Careers at TASE
High-quality careers education and guidance in school is critical to young people’s futures. It helps to prepare them for the workplace by providing a clear understanding of the world of work including the routes to jobs and careers that they might find engaging and rewarding. This helps students to choose their pathways, improve their life opportunities and contribute to a productive and successful economy. All that we embody at TASE is for the children and giving them the absolute best experiences alongside ensuring they achieve academic success. Providing high-quality careers education, information, and guidance (CEIAG) is part of our vision of enabling all students to be the best they can be.
“The one who gets wisdom loves life; the one who cherishes understanding will soon prosper.”
Proverbs 19:8 NIV
We fully adhere to the Baker clause.
TASE Careers Programme
Trinity Academy St Edward’s has a CEIAG programme which outlines how we aim to meet The Gatsby Benchmarks.
What are the Gatsby Benchmarks?
The Gatsby Benchmarks were developed on behalf of the Gatsby Foundation by Sir John Holman. They define what world class careers provision in education looks like and provide a clear framework for organising the careers provision.
The Gatsby Benchmarks are:
1. A stable careers programme
2. Learning from careers and labour market information
3. Addressing the needs of each student
4. Linking curriculum learning to careers
5. Encounters with employers and employees
6. Experiences of workplaces
7. Encounters with further and higher education
8. Personal guidance
Our TASE Careers Programme 2022-23 can be found here.
This information has been provided by: The Apprenticeship Guide
An apprenticeship, which must last for a minimum of 12 months, combines hands-on work with the opportunity to train and obtain qualifications. It’s also a paid position, so you earn while you learn. At least 20% of your time is set aside for learning, usually at a college, university or training provider.
The rest of your time is spent applying your knowledge and skills in the actual workplace, doing the job that you set out to get. At the end of it, you’ll gain official certification, which will be equivalent to traditional qualifications. Apprenticeship levels are set and equivalent to as follows:
· 2 (Intermediate): GCSEs
· 3 (Advanced): A-levels
· 4 (Higher): foundation degree
· 5 (Higher): foundation degree/first year of bachelor’s degree
· 6 (Degree): bachelor’s degree
· 7 (Degree): master’s degree
It’s important to note that there are caveats. Apprenticeships are designed to be flexible, so, for example, an employer may offer a level 6 or 7 apprenticeship, considered to be at the higher level, without giving you the option of getting an actual degree qualification, while others will.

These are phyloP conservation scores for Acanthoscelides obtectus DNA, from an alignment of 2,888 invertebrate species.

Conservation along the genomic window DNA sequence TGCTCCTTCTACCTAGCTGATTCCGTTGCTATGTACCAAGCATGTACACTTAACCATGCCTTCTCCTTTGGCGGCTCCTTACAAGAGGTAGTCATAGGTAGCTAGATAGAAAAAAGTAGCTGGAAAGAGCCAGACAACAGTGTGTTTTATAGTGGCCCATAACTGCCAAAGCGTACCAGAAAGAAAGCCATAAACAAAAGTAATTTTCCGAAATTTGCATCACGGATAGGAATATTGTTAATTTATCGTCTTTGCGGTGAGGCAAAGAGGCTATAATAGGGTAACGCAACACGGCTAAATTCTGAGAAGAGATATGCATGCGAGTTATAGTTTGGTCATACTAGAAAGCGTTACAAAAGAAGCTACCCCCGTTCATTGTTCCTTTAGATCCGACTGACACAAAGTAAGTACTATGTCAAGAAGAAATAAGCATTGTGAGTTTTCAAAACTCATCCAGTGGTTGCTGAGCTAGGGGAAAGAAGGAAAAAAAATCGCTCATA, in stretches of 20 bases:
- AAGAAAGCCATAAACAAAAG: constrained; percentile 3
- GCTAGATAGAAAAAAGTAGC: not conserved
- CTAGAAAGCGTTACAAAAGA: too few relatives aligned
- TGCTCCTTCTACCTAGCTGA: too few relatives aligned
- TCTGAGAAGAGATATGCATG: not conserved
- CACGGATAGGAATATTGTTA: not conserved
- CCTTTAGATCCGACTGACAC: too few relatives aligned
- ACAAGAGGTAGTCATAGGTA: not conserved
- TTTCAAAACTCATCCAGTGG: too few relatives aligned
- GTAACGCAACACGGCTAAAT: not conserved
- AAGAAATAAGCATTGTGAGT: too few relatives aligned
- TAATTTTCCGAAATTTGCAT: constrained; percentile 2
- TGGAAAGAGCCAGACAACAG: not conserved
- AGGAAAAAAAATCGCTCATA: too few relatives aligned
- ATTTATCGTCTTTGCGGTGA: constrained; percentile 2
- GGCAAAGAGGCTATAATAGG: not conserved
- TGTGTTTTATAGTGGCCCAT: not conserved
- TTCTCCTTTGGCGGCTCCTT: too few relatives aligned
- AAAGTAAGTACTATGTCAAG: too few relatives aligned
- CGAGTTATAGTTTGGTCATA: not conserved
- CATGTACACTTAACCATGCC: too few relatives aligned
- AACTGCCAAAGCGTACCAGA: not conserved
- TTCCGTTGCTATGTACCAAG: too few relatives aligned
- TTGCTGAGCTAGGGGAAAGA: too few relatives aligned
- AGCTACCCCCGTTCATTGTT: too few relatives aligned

It’s essential that you check before applying—the qualifications on offer and the level at which you’ll train will be made explicit, so you’ll be able to decide if you’re happy to undertake an apprenticeship at the degree level without the prospect of being awarded one at the end of it. Many intermediate, advanced and higher apprenticeships will also give you the opportunity to obtain qualifications such as diplomas in relevant areas.
There is no maximum age limit for an apprenticeship, but they are for those aged 16 or over, living in England and not in full-time education.
As an apprentice, you’ll earn a wage. The current minimum wage rate for an apprentice is £4.15 per hour. This rate applies if you’re under 19, or if you’re aged 19 or over and are in your first year. You must be paid the national minimum wage for your age if you’re an apprentice aged 19 or over and have completed your first year. The national minimum wage is currently set at £6.45 for 18- to-20-year-olds, £8.20 for 21- to 24-year-olds and £8.72 for those aged 25 and over.
On top of this, you’ll be paid for your normal working hours and the training that’s part of your apprenticeship, usually one day per week. You’ll also be entitled to the statutory minimum of 20 days of paid holiday per year, plus bank holidays.
It’s important to note here that these pay rates and holiday entitlements are minimums only. Employers will often set their salaries on offer at higher rates, depending on company policy, in order to make their apprenticeships competitive. Many will also differ on their date of payment, with some having monthly wage structures and others preferring to pay their staff weekly. Many employers also offer additional benefits, such as gym memberships, private healthcare, and travel loans. The current minimum age for a workplace pension is 22, however, check with the employer when you apply, as they may offer a pension to all their employees.
Find the parents’ guide to apprenticeships here.
Find more resources and guidance from Amazing Apprenticeships here.
Labour Market Information
This information has been provided by: South Yorkshire Mayoral Combined Authority
Labour Market Information (LMI) is data, research and insight which helps us to understand:
· The economy
· Current and future jobs
· The skills needed for certain roles
· Demand for future employment and skills.
Find out more about the economy and working in South Yorkshire by clicking on the topic buttons below:
What are the top sectors or industries for employment in South Yorkshire?
What are the sectors expected to grow?
What skills do employers want?
What types of jobs are there in South Yorkshire?
At TASE, our careers programme enables student interactions with employers. We welcome inquiries from employers who would like to support our students.
Please contact: Nikki Waite, Assistant Principal Email: NWaite@stedwards.trinitymat.org